I used to think that philosophers by definition are sophisticated thinkers, gifted in the art of persuasive argument, valiantly exposing hidden assumptions and opaque meanings. But I am wrong.

What Dennett has done is a disservice to the entire neuroscientific community.

If people were skeptical before his book came out, they will be downright hostile ftom now on, and the rest of us in the cognitive science of religion will have to pay the price!

The worst thing about the book is that the cognitive part is poorly done..."
"Have you ever witnessed a prank gone wrong? If not, here you go: This is precisely what happened when a philosopher and mathematician, Peter Boghossian and James Lindsay, respectively, published an intentionally incoherent fake paper titled “The Conceptual Penis as a Social Construct” in a journal called Cogent Social Sciences.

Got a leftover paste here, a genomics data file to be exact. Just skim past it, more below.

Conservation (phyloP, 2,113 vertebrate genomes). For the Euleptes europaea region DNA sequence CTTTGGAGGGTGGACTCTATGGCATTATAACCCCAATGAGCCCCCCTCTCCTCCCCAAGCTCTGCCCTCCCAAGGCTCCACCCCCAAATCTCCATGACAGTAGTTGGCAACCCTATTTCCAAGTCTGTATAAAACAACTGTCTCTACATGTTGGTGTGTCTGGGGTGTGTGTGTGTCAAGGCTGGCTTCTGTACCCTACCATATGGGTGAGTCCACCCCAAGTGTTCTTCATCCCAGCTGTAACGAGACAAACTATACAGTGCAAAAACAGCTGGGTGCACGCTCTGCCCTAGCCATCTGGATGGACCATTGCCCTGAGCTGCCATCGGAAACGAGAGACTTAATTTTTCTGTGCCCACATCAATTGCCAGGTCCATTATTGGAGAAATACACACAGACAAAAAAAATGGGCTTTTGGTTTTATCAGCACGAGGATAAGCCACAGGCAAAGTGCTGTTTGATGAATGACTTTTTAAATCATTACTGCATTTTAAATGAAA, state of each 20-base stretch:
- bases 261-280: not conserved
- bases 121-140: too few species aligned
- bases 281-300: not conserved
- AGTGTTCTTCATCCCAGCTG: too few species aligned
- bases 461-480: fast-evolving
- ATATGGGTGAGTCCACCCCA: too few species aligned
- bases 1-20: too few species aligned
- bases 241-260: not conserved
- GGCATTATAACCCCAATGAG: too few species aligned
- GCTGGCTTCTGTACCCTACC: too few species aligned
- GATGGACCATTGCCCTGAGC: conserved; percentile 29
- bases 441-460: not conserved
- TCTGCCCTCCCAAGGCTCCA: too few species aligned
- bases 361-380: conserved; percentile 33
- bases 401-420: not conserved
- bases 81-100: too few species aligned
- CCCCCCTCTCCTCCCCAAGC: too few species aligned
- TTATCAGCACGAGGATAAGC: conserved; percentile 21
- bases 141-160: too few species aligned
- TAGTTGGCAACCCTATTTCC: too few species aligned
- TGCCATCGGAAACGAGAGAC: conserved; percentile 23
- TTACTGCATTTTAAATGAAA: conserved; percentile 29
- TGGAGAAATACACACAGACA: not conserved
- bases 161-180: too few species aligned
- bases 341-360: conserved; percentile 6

In an article simultaneously published in the magazine Skeptic, this project was loudly advertised as a “hoax on gender studies.” It primarily aimed to expose what the authors presume to be the nonsensical absurdity of gender studies, an interdisciplinary field that attempts to understand gender identity and how these identities play out in society.

Yet Boghossian and Lindsay’s prank article unambiguously failed to do this and ultimately may have harmed the skeptic community. First, the open-access journal that published their article requests that authors pay to publish. In the case of Cogent Social Sciences, the recommended fee is a whopping $1,350. I have affirmed that Boghossian and Lindsay were, for unknown reasons, asked to pay less than half of this, namely $625, but the journal apparently never got around to actually requesting the money. Boghossian has repeatedly declared on social media that he and his colleague paid “nada” for the article’s publication, which taken out of context is patently misleading."

The quick, almost reflexive reposting of this “hoax” by people like Dave Rubin, Richard Dawkins, Sam Harris, Steven Pinker, Christina Hoff Sommers and Melissa Chen reveals a marked lack of critical thinking about what exactly this exercise in attempted bullying proves.